I am reminded of being in Kenya talking to a man by the name of Chepkoni. Chep, as he is called, cares for the livestock and the gardens at the Lutheran School of Theology just outside of Nairobi, Kenya. While Chep and I were talking, he leaned down and picked up a rather large beetle out of a pile of cow dung. He then proceeded to tell me that back in the mid 1980’s when the drought was at its worst, this is what the people would eat to curb their hunger. Now that’s hunger. To eat a beetle picked up from a cow pie.

          As this season of the church year begins each year, we hear of the temptation of Jesus in the wilderness. Immediately after Jesus is baptized in the River Jordan, the Spirit casts Him out into the wilderness to be tempted by the devil. In that reading, we hear that Jesus had been without food for forty days. Then comes one of the most, if not ‘the’ most obvious (‘Duh!’) statements in all of Scripture. The text says that after forty days without food…he was hungry. Such a statement seems unnecessary to make. However, it is yet another piece of evidence that points to the fact that God had become fully man.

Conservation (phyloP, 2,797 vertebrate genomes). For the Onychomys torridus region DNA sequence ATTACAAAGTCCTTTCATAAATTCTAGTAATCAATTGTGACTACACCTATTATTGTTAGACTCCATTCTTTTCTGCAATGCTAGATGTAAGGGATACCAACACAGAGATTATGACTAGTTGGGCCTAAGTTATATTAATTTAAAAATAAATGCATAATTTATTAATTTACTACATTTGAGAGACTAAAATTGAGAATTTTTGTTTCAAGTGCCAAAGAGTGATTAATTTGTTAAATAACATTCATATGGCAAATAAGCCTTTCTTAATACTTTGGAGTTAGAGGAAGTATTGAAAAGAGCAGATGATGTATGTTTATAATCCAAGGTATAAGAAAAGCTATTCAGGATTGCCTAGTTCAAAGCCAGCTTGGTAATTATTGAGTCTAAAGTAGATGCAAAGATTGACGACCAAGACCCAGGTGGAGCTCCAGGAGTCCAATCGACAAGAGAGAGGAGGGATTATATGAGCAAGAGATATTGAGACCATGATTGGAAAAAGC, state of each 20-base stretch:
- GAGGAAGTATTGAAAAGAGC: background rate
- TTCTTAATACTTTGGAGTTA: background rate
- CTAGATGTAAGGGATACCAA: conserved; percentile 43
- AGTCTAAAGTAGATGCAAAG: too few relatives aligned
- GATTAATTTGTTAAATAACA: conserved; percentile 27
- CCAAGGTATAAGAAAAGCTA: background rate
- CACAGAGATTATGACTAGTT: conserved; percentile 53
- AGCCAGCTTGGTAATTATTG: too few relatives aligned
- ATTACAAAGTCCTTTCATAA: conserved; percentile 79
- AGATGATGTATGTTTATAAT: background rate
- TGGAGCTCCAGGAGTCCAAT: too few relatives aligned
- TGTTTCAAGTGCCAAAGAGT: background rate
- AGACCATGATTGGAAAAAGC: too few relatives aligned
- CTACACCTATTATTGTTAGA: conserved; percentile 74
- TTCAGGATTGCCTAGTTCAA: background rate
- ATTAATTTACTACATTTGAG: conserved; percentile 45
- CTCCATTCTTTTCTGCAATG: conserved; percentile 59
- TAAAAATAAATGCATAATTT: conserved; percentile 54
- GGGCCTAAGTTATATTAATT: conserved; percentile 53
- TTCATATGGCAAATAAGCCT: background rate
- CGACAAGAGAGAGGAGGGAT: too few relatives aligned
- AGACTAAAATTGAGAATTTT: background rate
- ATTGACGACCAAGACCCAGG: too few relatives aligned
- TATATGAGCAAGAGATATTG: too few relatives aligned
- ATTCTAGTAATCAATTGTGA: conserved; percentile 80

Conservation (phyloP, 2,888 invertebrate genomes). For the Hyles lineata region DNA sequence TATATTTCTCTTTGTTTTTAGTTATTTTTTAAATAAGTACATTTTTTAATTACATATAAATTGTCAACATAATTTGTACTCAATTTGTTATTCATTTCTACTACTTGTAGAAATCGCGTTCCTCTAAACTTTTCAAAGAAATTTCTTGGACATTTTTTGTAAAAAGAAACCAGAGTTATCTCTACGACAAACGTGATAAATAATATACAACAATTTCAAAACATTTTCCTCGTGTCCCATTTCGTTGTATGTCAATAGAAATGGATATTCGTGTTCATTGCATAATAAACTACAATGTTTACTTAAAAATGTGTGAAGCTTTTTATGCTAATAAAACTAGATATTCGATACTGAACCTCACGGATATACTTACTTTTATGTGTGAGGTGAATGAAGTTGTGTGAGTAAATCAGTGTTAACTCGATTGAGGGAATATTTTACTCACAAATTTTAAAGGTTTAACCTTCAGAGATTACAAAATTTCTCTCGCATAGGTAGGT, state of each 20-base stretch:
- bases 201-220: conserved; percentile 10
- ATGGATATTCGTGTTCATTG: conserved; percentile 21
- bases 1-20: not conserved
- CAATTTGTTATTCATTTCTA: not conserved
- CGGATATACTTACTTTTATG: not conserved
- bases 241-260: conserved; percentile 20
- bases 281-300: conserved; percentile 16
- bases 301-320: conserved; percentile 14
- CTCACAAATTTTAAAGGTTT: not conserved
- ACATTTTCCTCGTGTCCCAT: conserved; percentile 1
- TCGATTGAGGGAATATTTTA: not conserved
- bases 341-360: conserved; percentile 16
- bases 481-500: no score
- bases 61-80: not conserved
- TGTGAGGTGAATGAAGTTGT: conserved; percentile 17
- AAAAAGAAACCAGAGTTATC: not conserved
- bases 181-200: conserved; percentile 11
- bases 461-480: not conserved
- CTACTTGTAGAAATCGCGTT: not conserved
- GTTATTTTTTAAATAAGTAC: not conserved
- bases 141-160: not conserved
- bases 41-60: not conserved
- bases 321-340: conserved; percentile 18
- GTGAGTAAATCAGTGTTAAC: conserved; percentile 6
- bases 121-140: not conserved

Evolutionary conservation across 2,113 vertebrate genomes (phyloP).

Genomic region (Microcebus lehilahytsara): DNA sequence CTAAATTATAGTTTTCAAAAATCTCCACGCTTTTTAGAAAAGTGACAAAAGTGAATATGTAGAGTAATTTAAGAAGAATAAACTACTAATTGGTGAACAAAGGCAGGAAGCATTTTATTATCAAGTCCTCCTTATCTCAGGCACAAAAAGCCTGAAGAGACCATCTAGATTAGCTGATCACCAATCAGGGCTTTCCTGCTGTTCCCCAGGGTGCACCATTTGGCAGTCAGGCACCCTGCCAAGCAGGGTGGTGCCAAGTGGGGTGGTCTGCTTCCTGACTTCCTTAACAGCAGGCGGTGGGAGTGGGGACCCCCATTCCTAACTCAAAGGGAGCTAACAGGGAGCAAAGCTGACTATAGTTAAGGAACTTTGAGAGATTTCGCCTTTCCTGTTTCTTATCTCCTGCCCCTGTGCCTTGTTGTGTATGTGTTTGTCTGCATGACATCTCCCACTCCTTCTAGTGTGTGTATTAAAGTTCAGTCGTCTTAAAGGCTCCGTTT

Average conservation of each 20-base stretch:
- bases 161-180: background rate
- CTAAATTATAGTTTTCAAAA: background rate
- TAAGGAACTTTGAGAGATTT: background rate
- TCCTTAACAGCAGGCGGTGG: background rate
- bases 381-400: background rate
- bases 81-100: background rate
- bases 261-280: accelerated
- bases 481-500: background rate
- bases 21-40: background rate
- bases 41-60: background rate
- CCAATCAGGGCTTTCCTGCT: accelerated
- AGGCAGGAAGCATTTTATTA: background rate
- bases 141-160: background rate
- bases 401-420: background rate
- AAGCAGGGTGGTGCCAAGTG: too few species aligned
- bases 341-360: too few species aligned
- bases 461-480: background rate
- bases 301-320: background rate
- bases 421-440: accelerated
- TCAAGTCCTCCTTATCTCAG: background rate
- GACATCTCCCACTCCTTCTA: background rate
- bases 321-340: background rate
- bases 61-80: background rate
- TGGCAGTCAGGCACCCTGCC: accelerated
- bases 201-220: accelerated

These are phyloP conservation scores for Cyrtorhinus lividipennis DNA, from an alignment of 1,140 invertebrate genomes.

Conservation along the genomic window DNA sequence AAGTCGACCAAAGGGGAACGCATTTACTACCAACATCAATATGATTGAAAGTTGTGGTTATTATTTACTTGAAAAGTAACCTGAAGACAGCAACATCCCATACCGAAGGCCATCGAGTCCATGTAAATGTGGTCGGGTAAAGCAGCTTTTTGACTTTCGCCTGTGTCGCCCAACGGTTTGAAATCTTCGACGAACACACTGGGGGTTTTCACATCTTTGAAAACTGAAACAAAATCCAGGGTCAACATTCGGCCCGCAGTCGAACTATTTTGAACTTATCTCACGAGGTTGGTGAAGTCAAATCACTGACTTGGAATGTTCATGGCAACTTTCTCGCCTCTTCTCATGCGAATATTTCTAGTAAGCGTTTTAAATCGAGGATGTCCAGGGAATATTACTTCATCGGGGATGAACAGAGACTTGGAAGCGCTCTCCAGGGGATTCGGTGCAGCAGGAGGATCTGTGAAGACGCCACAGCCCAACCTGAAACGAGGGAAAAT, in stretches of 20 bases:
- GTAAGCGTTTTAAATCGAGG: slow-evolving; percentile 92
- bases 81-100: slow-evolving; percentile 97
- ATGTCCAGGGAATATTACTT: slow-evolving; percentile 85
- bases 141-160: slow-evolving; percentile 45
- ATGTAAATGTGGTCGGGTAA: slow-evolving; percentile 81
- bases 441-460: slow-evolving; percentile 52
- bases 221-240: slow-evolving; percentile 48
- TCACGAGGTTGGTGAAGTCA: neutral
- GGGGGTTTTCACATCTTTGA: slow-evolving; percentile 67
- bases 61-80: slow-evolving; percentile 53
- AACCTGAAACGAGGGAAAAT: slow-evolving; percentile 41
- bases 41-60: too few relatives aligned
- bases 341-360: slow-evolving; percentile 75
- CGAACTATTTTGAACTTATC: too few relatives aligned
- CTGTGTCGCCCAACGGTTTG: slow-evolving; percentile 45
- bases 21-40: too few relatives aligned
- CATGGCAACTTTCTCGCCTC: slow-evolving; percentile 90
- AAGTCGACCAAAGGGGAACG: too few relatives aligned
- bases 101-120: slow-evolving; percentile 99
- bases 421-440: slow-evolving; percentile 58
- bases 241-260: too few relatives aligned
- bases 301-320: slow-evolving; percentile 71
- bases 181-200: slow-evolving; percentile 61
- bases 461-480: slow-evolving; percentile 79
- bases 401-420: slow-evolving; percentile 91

Behold the man who hungers. Behold the man, who just like you and me, would get hungry. Behold the man who had taste buds on His tongue, an esophagus, stomach, intestines, and the whole works to process the food that he took in. Behold the man who no doubt enjoyed special dishes that his mother Mary would make for him. Behold the man who probably had his own fair share of food cravings and likes. Behold the man who was fully and completely human just like us. Behold the man, who was in no way immune to hunger.